Commentary

Remembering August 10, 2001 with joy and sorrow

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By Harold Acemah

Posted  Sunday, August 10   2014 at  01:00

In Summary

The first time I saw the footage of the September 11, 2001 tragedy was in October 2001 in Toronto after I had gained enough energy to watch television and listen to news and music. I had an eerie feeling that I had seen it before; it was, in fact, what I witnessed in the vision! It is amazing how things we take for granted become a difficult huddle when one is living on the edge of life and death.

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Friday, August 10, 2001, was, to all intents and purposes, like any other week day. I woke up as usual at 6am, listened to the BBC Network Africa programme from 6.30 to 7am; after a shower, dressed, had a glass of orange juice and at 8am was off to work at the Ministry of Foreign Affairs then located at Embassy House.

After a hard day’s work, I left the ministry at 5.30pm for home via Jinja Road which was my usual route to Bugolobi, but as fate would have it, there was traffic jam on my usual route and I, therefore, detoured via Acacia Avenue [now John Babiiha Avenue] and Lugogo By-pass. Little did I know that I was destined for a death-trap!

I was listening to BBC’s Focus on Africa programme (6.30–7pm) as I was driving along Lugogo By-pass and as I turned at the Jinja Road junction to head to Bugolobi, I was hit by a speeding matatu; the impact caused my engine to switch off and since I had not worn the seat belt my chest hit the steering wheel which resulted in a blackout! That could have been the end of my story, but the LORD said not yet; about thirty or so minutes later, I regained consciousness. A visiting Zambian doctor who happened to be at the Kampala Rugby Club gave me first aid and called for an ambulance from Kampala International Hospital (KIH) which arrived an hour later; I was driven to KIH for emergency treatment.

That was the beginning of a long and painful story; from KIH I was taken to Kololo Hospital and as my condition deteriorated I eventually ended at Mulago Hospital two weeks later where Dr William Obote (RIP), Dr Samuel Oola and Dr Omagino carried a four-hour operation on me in the nick of time. As Dr Obote would tell me many months later, he was sceptical about my recovery; he added that it was the Lord who used him to save my life!

How sad it is that he died on February 16, 2007 when Ugandans desperately needed him, but I am consoled by the fact that he is with our LORD. May his soul rest in eternal peace!

As I opined in my column of September 8, 2013 titled, God exists and is alive; whether you believe or not is immaterial, I am a living witness of God’s love, mercy and grace. During the one month I was admitted at Mulago, hovering between life and death, I had a vision at the beginning of September 2001 which some doubted like Paul’s experience on the road to Damascus was initially doubted by some of the early disciples.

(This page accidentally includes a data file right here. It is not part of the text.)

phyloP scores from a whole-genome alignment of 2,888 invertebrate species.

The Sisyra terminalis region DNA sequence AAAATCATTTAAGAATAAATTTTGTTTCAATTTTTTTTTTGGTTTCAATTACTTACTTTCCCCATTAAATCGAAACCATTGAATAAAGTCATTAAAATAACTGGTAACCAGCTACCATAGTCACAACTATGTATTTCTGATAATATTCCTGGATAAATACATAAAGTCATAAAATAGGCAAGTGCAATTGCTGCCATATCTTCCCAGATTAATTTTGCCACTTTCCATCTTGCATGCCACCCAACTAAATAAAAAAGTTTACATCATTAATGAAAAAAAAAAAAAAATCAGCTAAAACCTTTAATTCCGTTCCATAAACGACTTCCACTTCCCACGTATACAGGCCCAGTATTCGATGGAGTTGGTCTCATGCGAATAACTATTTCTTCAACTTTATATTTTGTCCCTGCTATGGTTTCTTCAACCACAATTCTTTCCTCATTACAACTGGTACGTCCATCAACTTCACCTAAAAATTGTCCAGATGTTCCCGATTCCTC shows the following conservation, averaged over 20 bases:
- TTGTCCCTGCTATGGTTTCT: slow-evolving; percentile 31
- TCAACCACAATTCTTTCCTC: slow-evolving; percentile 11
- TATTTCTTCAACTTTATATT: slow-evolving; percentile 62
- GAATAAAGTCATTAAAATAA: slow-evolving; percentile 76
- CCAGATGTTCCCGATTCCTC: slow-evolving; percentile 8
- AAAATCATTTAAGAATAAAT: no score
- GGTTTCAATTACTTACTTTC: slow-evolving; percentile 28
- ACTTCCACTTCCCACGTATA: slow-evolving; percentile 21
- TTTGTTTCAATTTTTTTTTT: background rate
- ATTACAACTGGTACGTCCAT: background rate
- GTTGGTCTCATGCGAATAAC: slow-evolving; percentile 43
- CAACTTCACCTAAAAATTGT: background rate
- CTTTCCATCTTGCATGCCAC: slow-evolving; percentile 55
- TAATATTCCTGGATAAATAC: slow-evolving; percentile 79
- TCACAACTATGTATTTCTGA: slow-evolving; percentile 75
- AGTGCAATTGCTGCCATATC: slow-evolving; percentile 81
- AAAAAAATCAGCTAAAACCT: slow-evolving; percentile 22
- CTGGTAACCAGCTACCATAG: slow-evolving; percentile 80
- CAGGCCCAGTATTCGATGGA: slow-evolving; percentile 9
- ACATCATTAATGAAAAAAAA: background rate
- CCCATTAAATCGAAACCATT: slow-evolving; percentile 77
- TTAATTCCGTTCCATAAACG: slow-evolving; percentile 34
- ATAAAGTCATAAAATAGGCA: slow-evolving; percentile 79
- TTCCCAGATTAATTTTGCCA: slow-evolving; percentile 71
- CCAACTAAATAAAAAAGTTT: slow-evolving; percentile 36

One of the online readers of my September 8, 2013 opinion posted a cynical feedback in which he dismissed my vision as hallucinations caused by trauma. He was not the only doubting Thomas; the day after I had that two-hour strange experience, Professor Emilio Ovuga, then a Consultant Psychiatrist at Mulago Hospital was requested by Dr Obote to examine me and in particular ascertain whether I had suffered a mental breakdown.

After a thorough examination, Prof Ovuga concluded that I was of sound mind which confirmed what I had already told my doctor, relatives and friends who witnessed the noisy spiritual experience. Let me share a little more of that experience which has greatly strengthened my faith.

World Trade Centre
One of the events I saw in the vision was the World Trade Centre in New York burning furiously and jet fighters bombing a mountainous terrain; I kept shouting that they were bombing Mr George Bush who was US president at the time. This happened many days before the tragic attack on the World Trade Centre on September 11, 2001. I got irritated when the people who were in my room did not see or hear what I assumed everybody present could see and hear!

During my tour of duty in New York from 1974-1980, I lived for four years at the Waterside Plaza located at 23rd Street and FDR Drive, near the UN International School (UNIS). My apartment was on the 32nd floor and the living room faced downtown Manhattan, including New York’s then trade mark namely, the World Trade Centre. The scenery from the 32nd floor, especially at night, was spectacular as many friends who visited me can attest, such as George Aron, Ephraim Kamuntu, Okello Oculi, Rachel Mayanja and William Naggaga.

I visited the World Trade Centre many times and often took my guests there for lunch or dinner at the Windows of the World Restaurant on the 110th floor; it was so high that on a cloudy day one would see clouds flying down below the restaurant. The twin towers were so humongous that one could never imagine that they would crumble as tragically as they did on September 11, 2001.

The first time I saw the footage of the September 11, 2001 tragedy was in October 2001 in Toronto after I had gained enough energy to watch television and listen to news and music. I had an eerie feeling that I had seen it before; it was, in fact, what I witnessed in the vision! It is amazing how things we take for granted become a difficult challenge when one is living on the edge of life and death.

I thank God for His grace, mercy and love for us which has enabled me to survive until today, 13 years after what could have been the end of my journey here on the earth. God is sovereign. His love endures forever; He continues to reveal His ways, purposes and His will today as He did during ancient times!
May the LORD’s Holy Name be praised forever!

Mr Acemah is a political scientist, consultant and a retired career diplomat. hacemah@gmail.com